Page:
On April, 18, 2020, the Regional Centre for Mapping of Resources for Development (RCMRD), clocked 45 years since it was founded. We had many grand plans of commemorating this occasion but like many other communities in the geospatial world, we are adjusting to new ways of working in response to the COVID-19 pandemic. Not only did it affect our ability to meet face-to-face, it is also leading us to think about how we can respond collectively using earth observation to map resources for development in our member States and beyond in this global crisis.
RCMRD previously known as Regional Centre for Services in Surveying, Mapping and Remote Sensing (RCSSMRS) was established in Nairobi in 1975 under the auspices of the United Nations Economic Commission for Africa and the then Organization of African Unity (OAU). Pioneered by Uganda, Kenya, Somalia, Tanzania and Malawi, RCMRD currently has 20 contracting Member States in the Eastern and Southern African Regions, including Botswana, Burundi, Comoros, Eswatini, Ethiopia, Kenya, Lesotho, Malawi, Mauritius, Namibia, Rwanda, Seychelles, Somali, South Africa, South Sudan, Sudan, Tanzania, Uganda, Zambia and Zimbabwe.
As a non-profit inter-governmental organisation RCMRD renders services in the fields of surveying and mapping including aerial photography, photogrammetry, photo-interpretation, remote sensing, calibration, servicing and maintenance of surveying and mapping equipment. The Centre also provides training for nationals of member States in the above fields of expertise. Our Training Institute- Regional Centre Training Institute (RCTI) increased the enrolment in Land Surveying, Cartography & GIS, and Information Technology from 432 students in 2018 to over 554 in 2019 and 126 sat for their KNEC exams recording over 90 per cent pass rate. The number of international students from member States increased from one in 2018 to three in 2019. RCMRD also offers professional training to member States officers. To date, the Centre boasts of the training over 3,000 technical officers annually from its member States and other African countries in the fields of surveying and mapping, remote sensing, GIS and natural resources assessment and Management.
RCMRD is the hub for SERVIR Eastern and Southern Africa Project in Eastern and Southern Africa, a partnership of the National Aeronautics and Space Administration (NASA) and the United States Agency for International Development (USAID).Through the SERVIR project, countries in East Africa continued to benefit from the implementation and support for national crop monitors. These monitors help stakeholders in countries regularly assess crop conditions and estimate productivity of a given season. RCMRD supported crop monitors in Kenya, Tanzania and Rwanda and plans are underway to support other countries in the coming years.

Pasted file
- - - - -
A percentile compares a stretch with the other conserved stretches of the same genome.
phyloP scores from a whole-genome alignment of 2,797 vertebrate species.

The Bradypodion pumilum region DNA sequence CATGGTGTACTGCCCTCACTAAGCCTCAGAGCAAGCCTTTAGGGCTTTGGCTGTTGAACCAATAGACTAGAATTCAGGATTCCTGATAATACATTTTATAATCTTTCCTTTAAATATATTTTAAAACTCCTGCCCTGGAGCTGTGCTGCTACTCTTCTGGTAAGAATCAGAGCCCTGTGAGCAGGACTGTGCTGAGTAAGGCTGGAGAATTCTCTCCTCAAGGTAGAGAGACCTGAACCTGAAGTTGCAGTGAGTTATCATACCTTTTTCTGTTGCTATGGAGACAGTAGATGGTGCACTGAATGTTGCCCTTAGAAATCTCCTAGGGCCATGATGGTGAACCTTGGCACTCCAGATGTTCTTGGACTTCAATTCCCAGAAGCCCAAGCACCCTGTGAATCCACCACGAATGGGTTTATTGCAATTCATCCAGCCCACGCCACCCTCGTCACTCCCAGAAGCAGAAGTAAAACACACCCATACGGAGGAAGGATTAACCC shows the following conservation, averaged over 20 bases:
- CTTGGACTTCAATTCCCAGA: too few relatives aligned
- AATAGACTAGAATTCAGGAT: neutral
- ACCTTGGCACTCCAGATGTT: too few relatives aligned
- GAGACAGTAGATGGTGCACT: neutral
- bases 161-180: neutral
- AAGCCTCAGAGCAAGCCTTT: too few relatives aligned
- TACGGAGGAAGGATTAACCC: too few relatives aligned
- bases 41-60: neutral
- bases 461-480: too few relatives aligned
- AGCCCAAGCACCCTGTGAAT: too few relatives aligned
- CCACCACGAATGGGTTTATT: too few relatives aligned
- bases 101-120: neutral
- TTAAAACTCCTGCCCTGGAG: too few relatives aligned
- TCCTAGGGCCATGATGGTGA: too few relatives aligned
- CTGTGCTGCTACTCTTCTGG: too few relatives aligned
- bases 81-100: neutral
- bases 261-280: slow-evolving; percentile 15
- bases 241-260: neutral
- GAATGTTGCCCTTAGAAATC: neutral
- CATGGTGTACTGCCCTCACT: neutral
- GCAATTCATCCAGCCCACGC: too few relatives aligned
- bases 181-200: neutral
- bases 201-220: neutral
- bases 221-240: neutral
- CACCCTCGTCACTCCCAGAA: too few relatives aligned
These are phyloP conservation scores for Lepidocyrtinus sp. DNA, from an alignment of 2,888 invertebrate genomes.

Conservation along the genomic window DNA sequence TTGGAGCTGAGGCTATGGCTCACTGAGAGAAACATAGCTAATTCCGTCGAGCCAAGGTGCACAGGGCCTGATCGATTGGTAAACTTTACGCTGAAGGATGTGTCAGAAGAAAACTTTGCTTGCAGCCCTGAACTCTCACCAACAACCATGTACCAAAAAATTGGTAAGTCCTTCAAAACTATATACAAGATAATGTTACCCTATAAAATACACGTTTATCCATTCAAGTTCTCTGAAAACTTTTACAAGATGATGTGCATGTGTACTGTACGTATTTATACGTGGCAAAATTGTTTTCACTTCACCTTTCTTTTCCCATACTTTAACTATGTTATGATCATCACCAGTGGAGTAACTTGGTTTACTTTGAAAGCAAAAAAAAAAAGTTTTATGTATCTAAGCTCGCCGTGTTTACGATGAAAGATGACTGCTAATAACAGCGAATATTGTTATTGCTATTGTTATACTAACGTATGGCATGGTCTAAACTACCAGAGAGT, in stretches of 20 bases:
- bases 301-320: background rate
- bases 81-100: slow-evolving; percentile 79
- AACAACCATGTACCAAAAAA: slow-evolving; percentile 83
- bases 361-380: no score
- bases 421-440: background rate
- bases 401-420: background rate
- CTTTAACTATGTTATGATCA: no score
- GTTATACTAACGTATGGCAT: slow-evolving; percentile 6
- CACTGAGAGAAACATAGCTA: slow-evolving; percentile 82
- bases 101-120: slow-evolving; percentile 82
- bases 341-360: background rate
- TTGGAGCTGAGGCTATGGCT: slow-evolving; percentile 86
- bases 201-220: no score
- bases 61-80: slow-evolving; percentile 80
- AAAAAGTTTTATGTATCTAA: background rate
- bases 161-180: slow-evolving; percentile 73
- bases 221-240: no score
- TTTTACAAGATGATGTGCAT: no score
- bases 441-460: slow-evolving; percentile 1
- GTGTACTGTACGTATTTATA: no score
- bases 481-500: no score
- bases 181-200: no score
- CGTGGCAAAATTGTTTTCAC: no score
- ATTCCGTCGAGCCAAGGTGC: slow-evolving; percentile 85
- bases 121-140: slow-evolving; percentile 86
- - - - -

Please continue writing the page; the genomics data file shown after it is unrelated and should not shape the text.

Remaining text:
The RCMRD project portfolio also includes the Malawi Population and Housing Census Mapping, the Hazard Atlas Development and the Biodiversity and Protected Areas Management ( BIOPAMA) programme. The Centre manages a Web Portal and Data Repository for the Network of Excellence on Land Governance in Africa (NELGA), a GIZ and World Bank-backed project. The AGRA project is helping Malawi, Mozambique, Burkina Faso and Ghana establish GIS based web systems that can support the monitoring of key indicators in the agricultural value chain as part of the Comprehensive African Agriculture Development Programme (CAADP).
RCMRD was among the 13 successful institutions selected by the African Union Commission (AUC) to serve as Regional Implementing Centres for the Global Monitoring for Environment and Security and Africa (GMES and Africa) Support Programme. Under GMES and Africa, RCMRD is playing an important role in developing capacity of member States in Eastern Africa. RCMRD is implementing three services namely: Land Degradation Assessment and Monitoring, Wetlands Assessment and Monitoring and Open Geographic Reference Vector Dataset for Agro-ecological Zoning and Water. The services are being implemented in Djibouti, Eritrea, Ethiopia, Mauritius, Kenya, Rwanda, Somalia, South Sudan, Sudan and Uganda. In connection with service areas there are several training programmes which play an important role in capacitating the technical and support officers. Staff from RIC, Partner and Associate organizations have been benefiting from the trainings.
Following the adoption of RCMRD Physical development masterplan, implementation of its first phase is complete with a new office complex and attendant infrastructure. A bore hole was drilled to ensure constant supply of water to the Centre and a permanent perimeter fence built to secure the facilities.
Pioneer RCMRD programmes include the RCMRD Space Challenge, a climate orientation activity targeting primary and secondary schools in Kenya and Uganda and will be held in different RCMRD member States. The programme kicked-off in 2017 in partnership with the Trans Africa Hydro-meteorological Observatory and the GLOBE (Global Learning and Observation to Benefit the Environment). Following up on two previous highly successful editions, the Centre hosted the 3rd RCMRD International Conference (RIC) in Nairobi, Kenya from August 12-16, 2019. Alongside the conference the Centre was honored to host the 4thAfriGEO (the African Group on Earth Observations) Symposium after assuming its role as the AfriGEO secretariat. The objective of the RCMRD international conference was to spur the exchange of ideas on fast tracking the application of Earth observation and geo-spatial technologies in development decision making. RIC 2020 has been canceled entirely because of health concerns arising out of the COVID-19 pandemic.